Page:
Okay. While I might have seemed a bit on the "I'm not sure this all it's cracked up to be" side of things yesterday. . . today totally changed my perspective. It was awesome and I know the best is yet to come!
To begin, we woke early to head out to Victoria Falls -- one of the seven natural wonders of the world -- which happened to be about one quarter mile from our hotel. We were instructed to wear very light weight clothes and rubber-soled shoes as we would be getting a "natural" shower on our exploration. And they weren't kidding. What a spectacular site! We hiked over to the falls, which they qualify as a "flow and blow" waterfall. Basically, what this means is that the water falls into a very narrow gorge at the bottom and thus doesn't flow out like most waterfalls, but rather blows back up to more than 500 meters, thus the shower. So if you're walking in certain areas, it appears you're being overwhelmed by a major rain shower that is simply the blow of the falls. (To give you some perspective of the power of Vic Falls, Niagara Falls is 56 meters from top to bottom and Vic Falls is 108 meters).
Not only was this one of the most spectacular sites I've ever seen in my life, each of us felt like little kids playing in the rain again. We were soaked from head to tow with the most satisfyingly refreshing rush of water we've ever felt. We had the time of our lives! (pics to come).
After our trip to the falls, we went to a local village where, of course, we spent hours negotiating the best price possible on a cadre of stuff we don't need and will likely never see the light of day when we return home. But it was all in the name of fun and in support of the local community. In the afternoon we went into the local village where we visited families and schools providing them with tons of school supplies, toys and more. Some of the most spectacular faces and personalities you'll ever have the privilege of knowing. What was most profound here is that you have an entire culture living in utter poverty -- in little more than a mud hut with no running water -- but these children, in particular, are likely happier than most kids you and I know in the states. They cannot miss - or covet - what they do not know. A sad and happy experience all at the same time.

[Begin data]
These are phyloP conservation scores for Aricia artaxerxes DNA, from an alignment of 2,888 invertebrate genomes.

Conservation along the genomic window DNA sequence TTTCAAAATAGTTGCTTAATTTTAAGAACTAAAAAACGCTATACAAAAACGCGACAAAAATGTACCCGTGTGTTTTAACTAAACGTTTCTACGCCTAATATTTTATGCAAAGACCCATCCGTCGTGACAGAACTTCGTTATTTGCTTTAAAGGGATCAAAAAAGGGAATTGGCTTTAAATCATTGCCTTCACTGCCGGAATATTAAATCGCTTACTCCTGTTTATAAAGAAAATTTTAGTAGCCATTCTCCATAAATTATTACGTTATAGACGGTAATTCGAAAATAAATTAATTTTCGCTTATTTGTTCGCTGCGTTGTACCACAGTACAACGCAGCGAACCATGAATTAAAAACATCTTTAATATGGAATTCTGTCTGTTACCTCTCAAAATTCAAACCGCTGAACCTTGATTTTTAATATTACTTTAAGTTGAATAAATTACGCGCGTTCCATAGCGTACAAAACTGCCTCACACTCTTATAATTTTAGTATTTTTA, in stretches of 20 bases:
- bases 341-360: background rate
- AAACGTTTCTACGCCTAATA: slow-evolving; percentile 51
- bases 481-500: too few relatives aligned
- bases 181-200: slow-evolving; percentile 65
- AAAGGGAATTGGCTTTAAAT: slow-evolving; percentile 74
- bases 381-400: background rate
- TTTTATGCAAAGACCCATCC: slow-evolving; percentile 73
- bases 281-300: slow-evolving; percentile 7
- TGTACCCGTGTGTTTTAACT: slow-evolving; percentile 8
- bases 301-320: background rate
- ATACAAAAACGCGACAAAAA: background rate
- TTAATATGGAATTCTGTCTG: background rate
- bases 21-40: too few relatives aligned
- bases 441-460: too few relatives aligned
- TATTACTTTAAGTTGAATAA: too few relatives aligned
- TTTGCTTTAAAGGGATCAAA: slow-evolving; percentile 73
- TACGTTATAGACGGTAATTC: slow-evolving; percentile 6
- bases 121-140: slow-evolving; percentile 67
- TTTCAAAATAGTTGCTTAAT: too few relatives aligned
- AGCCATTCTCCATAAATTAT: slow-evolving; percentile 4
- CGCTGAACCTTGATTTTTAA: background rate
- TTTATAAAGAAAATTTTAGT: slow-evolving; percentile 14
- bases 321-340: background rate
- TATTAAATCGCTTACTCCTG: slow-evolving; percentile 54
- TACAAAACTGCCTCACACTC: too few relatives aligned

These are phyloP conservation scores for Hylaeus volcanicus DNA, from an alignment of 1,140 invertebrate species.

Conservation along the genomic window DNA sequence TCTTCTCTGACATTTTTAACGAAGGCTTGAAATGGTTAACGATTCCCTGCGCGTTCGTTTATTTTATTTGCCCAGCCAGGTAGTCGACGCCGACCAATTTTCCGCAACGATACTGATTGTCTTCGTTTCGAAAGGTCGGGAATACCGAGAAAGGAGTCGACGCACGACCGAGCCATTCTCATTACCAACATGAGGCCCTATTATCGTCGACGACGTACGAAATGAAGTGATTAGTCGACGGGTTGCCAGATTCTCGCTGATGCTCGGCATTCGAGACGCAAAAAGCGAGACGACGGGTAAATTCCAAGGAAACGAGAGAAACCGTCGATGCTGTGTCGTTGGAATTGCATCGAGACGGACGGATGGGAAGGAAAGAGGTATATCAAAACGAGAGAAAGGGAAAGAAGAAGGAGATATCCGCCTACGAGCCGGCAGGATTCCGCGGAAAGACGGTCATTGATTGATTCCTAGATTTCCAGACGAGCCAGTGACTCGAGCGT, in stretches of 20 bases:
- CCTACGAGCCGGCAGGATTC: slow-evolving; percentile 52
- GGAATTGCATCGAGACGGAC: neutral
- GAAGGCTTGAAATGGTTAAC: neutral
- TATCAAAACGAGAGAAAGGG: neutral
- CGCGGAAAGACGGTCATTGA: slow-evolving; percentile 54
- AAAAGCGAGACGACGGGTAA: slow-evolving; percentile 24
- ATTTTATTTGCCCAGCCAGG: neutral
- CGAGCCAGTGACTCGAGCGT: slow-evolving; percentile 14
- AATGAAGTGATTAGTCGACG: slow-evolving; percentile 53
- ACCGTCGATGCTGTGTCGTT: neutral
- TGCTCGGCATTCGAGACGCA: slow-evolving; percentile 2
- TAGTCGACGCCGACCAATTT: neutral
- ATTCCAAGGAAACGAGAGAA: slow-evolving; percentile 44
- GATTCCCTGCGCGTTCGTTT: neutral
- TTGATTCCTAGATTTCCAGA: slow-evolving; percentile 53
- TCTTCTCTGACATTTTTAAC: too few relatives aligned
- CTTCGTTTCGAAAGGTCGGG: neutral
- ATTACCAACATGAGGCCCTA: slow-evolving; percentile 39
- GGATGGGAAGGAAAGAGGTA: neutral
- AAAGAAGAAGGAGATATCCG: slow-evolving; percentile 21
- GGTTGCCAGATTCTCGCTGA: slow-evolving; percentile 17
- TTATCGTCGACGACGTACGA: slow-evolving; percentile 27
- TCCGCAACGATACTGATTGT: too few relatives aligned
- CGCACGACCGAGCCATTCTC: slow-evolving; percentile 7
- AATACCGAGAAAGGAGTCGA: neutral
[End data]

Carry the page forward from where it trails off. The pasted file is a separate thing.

In the evening we were transported over to a train - in the era of 1904 - where we enjoyed a three-hour journey including amazing views of wildlife (Impala, Elephants and Giraffes) and a spectacular five-course meal. Envision me on a train . . . having a romantic dinner with Robert Redford (Think "Out of Africa") . . . and slowly making our way across the barren lands of Africa . . . .
Okay . . . back to reality. I was with good friends, whom I'm becoming very fond of. But they are no Robert Redford . . . and I"m no Meryl Streep.
The highlight of the train journey -- and the day -- were the children we saw along the way. They greeted us with open arms and warm smiles as we moved slowly along the tracks and while some stayed with us for only moments in time, others chased the train down the tracks for hundreds of yards. One young boy ran for more than a mile behind the slowly moving train with a strong stride and big smile. He reminded me of a miniature version of Forrest Gump only with shorter legs and darker skin -- yet the same will and determination to achieve a goal -- although his was simply to be noticed.
I could go on and on about today and the experiences I had, but there is more time for this in the future. You must simply know that Africa is a very special place, filled with very special people, who house very special hearts. Take that and hold onto it. I know I will. It's my privilege to be here!
Stay tuned for tomorrow's news:
An Elephant-Back Safari
A Lion Walk
A Cheetah Encounter
A Helicopter Ride Over Vic Falls
What more could a girl ask for? Oh yeah . . . Robert Redford! A girl can dream, right?